7th Cavalry Insignia, Custer's Regiment - 7th Cavalry - Company "I" Indian Wars.
The 7th Cavalry Regiment is a United States Army cavalry regiment formed in 1866. Its official nickname is "Garryowen", after the Irish air "Garryowen" that was adopted as its march tune.
Following its activation, the Seventh Cavalry Regiment patrolled the Western plains for raiding Native Americans and to protect the westward movement of pioneers. From 1866 to 1881, the regiment marched a total of 181,692 miles (292,342 km) across Kansas, Montana, and the Dakota Territories.
American Indian Wars:
The regiment was constituted on 28 July 1866 in the regular army as the 7th United States Cavalry. It was organized on 21 September 1866 at Fort Riley, Kansas as part of an expansion of the regular army following the demobilization of the wartime volunteer and draft forces. From 1866 through 1871, the regiment was posted to Fort Riley and fought in the American Indian Wars.
In the Battle of the Washita in 1868, the regiment sustained 22 losses, while inflicting more that 150 deaths on a Cheyenne encampment, mostly women and children. This attack was led by George Armstrong Custer, who later led the 7th Cavalry to the most calamitous defeat of U.S. forces in the Indian Wars.
Typical of post-Civil War cavalry regiments, the 7th Cavalry was organized as a twelve-company regiment without a formal battalion organization. Battalions at this time were flexible tactical organizations, with companies being assigned and removed as the field commander desired or felt necessary. Throughout this period, the cavalryman was armed with the Colt Single Action Army .45 caliber revolvers and trapdoor Springfield carbines, caliber .45–55 until 1892. The regiment used the McClellan saddle, and sabres were also issued but not often carried on campaign.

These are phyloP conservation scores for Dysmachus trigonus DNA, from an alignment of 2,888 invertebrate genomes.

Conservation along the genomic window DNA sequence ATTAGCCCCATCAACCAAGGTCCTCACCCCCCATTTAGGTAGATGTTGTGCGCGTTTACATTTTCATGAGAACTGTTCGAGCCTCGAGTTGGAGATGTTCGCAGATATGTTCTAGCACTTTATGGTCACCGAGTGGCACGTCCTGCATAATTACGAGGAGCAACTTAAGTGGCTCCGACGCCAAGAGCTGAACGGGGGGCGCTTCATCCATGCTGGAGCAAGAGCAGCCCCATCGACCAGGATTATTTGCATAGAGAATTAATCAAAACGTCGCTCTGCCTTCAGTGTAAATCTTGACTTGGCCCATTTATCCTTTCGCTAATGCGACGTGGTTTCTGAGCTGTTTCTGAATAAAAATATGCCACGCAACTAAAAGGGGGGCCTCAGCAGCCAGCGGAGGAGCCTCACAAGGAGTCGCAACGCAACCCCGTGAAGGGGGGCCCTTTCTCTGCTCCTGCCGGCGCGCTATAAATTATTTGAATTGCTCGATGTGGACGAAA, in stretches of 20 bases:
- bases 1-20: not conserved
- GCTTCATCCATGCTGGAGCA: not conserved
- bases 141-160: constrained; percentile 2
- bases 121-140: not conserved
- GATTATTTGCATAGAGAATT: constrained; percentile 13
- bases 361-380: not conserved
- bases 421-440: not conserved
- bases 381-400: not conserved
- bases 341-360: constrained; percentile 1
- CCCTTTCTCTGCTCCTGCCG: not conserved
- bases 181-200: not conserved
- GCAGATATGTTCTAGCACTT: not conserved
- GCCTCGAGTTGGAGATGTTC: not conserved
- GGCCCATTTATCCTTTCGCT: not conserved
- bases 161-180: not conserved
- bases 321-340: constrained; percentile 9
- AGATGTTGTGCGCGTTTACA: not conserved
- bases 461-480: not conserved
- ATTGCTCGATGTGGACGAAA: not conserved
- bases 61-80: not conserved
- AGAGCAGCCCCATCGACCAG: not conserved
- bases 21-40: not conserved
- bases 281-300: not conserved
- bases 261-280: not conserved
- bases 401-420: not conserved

The 7th Cavalry, like the other U.S. Army regiments of the time, had a band, which performed mounted as well as on foot, and seated for concerts. Initially established with the support of Major Alfred Gibbs, the 7th's band adopted Garryowen as their favorite tune and thus gave the Seventh their nickname among the rest of the Army.
From 1871 through 1873, 7th Cavalry companies participated in constabulary duties in the deep South in support of the Reconstruction Act, and, for half the regiment, again in 1874–1876. In 1873, the 7th Cavalry moved its garrison post to Fort Abraham Lincoln, Dakota Territory. From here, the regiment carried out Custer's 1874 Black Hills Expedition. This led to the discovery of gold in the Black Hills, starting a gold rush in 1874 that precipitated the Great Sioux War of 1876–77. In June, 1876, Lieutenant Colonel George A. Custer was killed in the Battle of the Little Bighorn, Montana along with 267 soldiers of the 7th Cavalry. Although the regiment is well known for the Battle of the Little Bighorn, it also participated in other battles of the American Indian Wars, including the Battle of Bear Paw, Montana on 30 September 1877 – 5 October 1877, and the Battle of Crow Agency, Montana on 5 November 1887. On 29 December 1890, the regiment instigated the Wounded Knee Massacre in South Dakota, an event that signaled the end of the American Indian Wars.
Washita River, Indian Territory - November 27, 1867
Honsinger Bluff, Montana Territory - August 4, 1873
Yellowstone River, Montana Territory - August 11, 1873
Little Bighorn, Montana Territory - June 25-26, 1876
Canyon Creek, Montana Territory - September 13, 1877
Bear Paw Mountain, Montana Territory - September 30-October 5, 1877
Crow Agency, Montana Territory - November 5, 1887
Wounded Knee, South Dakota - December 29, 1890
Drexel Mission, South Dakota - December 30, 1890
Commanders during American Indian Wars:
September 1866 – November 1866 Maj. John W. Davidson.
November 1866 – April 1869 Col. Andrew J. Smith
May 1869 – June 1886 Col. Samuel D. Sturgis
July 1886 – November 1894 Col. James W. Forsyth
Inventory Number: INS 145